Think outside the box
When you’ve spent the last few years learning all there is to know about your PhD subject, applying for a postdoc in the same field would seem like an obvious move. However, there is much to be said for looking a little further afield, stepping out of your comfort zone and considering a postdoc in a new area of study.
Adviti Naik, a postdoctoral researcher at the Qatar Biomedical Research Institute decided to follow a different path when it came to applying for her postdoc. She told us: “When looking out for postdoc positions, try not to restrict yourself to topics or projects you’re already familiar with. Postdocs are opportunities to gain complementary skills and expand your toolbox. My PhD project was mainly computational and although this was exciting for me to learn coming from a molecular biology background, I terribly missed bench work in the lab. So I knew that when it was time for me to look for a postdoc, I wanted a more lab-based project while doing some computational work on the side. Keeping your interest at the forefront rather than the pressure of following a marked path helps increase work satisfaction in the long run.”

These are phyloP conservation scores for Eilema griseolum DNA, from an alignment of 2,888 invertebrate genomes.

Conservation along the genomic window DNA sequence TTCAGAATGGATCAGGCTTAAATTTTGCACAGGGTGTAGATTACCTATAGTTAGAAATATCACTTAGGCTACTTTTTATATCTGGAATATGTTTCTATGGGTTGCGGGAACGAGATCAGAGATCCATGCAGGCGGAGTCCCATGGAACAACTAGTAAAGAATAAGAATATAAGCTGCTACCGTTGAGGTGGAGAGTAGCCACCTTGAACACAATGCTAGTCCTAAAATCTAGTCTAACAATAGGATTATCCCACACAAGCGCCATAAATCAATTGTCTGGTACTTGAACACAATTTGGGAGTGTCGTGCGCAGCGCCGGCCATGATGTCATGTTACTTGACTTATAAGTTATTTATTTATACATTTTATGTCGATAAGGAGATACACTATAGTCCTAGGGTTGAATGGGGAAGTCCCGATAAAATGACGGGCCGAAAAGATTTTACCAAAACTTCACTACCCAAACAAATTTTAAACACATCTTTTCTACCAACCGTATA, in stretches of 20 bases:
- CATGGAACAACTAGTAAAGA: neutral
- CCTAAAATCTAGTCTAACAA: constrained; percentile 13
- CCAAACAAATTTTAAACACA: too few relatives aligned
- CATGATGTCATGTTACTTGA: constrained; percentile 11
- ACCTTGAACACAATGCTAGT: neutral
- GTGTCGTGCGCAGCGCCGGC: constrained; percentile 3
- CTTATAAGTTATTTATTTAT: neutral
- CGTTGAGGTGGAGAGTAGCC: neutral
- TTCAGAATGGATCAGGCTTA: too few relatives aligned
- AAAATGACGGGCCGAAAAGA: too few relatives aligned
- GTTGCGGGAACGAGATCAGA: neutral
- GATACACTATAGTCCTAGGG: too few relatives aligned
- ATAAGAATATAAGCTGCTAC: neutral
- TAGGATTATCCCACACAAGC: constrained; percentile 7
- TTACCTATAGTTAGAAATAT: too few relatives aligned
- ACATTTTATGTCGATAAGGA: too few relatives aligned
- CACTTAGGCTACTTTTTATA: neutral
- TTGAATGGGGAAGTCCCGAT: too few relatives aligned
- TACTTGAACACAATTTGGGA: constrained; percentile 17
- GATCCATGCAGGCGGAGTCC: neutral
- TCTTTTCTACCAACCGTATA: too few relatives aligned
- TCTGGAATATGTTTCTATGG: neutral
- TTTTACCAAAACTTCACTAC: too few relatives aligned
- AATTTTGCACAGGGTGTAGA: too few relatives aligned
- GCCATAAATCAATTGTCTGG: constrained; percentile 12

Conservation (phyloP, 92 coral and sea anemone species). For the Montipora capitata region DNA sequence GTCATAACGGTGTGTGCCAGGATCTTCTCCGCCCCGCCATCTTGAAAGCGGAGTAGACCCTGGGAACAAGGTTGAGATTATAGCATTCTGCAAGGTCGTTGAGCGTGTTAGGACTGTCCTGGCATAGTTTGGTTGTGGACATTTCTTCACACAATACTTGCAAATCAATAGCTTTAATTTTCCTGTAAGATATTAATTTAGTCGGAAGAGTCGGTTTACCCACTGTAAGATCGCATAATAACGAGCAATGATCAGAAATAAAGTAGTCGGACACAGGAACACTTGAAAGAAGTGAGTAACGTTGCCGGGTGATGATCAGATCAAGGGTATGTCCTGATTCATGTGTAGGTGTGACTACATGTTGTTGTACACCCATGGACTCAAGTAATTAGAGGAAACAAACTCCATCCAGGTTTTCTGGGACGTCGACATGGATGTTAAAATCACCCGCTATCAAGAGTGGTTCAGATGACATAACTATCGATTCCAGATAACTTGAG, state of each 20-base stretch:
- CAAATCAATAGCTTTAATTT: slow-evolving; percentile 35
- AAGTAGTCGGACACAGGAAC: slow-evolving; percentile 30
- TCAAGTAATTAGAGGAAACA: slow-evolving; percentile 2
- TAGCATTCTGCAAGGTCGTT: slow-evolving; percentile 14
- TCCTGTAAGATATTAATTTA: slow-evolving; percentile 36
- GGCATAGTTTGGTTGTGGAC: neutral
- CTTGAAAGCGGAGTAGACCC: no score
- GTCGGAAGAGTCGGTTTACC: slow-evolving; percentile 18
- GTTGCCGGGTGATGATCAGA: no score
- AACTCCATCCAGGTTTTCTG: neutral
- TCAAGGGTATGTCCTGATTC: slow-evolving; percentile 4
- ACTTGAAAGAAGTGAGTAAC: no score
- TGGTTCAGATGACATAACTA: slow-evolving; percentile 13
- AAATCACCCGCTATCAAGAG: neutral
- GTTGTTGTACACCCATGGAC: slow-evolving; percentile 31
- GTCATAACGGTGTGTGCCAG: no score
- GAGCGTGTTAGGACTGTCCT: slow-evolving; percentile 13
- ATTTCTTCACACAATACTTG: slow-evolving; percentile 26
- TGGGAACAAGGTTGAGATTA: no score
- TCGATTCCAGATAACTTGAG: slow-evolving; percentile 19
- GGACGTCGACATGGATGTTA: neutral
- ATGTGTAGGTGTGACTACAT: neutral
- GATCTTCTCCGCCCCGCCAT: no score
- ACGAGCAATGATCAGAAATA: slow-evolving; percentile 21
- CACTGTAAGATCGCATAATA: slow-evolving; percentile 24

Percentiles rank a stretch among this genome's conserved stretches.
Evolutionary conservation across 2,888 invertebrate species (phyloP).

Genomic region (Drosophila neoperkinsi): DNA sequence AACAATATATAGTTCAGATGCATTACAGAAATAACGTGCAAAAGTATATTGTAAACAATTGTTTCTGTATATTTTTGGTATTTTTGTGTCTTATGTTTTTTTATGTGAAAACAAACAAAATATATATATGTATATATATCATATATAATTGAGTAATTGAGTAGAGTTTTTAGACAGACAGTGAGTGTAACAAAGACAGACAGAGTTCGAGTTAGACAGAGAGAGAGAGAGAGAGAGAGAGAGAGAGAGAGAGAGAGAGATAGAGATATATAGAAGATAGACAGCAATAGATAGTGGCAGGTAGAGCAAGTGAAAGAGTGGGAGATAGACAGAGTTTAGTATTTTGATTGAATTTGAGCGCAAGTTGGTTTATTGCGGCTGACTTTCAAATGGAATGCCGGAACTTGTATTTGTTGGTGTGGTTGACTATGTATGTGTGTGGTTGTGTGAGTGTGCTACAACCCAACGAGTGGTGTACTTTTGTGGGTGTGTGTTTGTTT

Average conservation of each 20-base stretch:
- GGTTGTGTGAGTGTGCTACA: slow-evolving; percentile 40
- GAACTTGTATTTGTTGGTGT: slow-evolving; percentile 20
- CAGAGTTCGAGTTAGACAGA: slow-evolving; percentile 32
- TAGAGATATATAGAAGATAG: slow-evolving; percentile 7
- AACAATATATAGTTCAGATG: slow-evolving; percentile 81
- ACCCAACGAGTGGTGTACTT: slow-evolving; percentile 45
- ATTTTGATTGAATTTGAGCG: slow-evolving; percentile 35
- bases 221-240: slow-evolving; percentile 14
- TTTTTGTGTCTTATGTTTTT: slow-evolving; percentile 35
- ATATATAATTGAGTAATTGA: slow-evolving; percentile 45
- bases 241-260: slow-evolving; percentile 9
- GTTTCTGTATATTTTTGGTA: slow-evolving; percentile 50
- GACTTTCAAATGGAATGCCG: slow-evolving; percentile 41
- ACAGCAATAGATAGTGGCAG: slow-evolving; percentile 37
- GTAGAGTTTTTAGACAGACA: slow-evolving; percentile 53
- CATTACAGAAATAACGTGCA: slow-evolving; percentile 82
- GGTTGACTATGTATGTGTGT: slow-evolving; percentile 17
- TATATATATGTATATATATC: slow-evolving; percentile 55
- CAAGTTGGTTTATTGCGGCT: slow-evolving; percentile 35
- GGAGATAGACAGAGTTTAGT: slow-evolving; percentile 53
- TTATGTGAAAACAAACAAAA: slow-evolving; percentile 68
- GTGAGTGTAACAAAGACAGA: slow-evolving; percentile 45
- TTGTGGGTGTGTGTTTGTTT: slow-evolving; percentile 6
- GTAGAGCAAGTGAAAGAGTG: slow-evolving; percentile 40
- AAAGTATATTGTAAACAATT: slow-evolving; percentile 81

Brittany Berdy explained how attending a talk on honeybees led to a postdoc application on a completely new topic. She said: “I did my PhD in microbial ecology, primarily cultivation based approaches, however, my postdoc was on the honeybee microbiome and the impact of pesticides. I knew NOTHING about insects, but I happened to attend a talk by someone who was looking for a postdoc microbiology to study bees and I thought “this is fascinating!” so I began a conversation with this PI and decided to apply for the position.”
Be clear on your career plan
Having a clear idea of your career trajectory will make shortlisting potential positions easier. If you are able to demonstrate in your application how a particular role might fit well into your long-term career plans it will put you in a stronger position for consideration.
Dr Matthew Lloyd of the University of Bath says: “Having a career plan will make it much more likely that you will have a ‘good’ postdoc experience and will enhance your desirability to employers."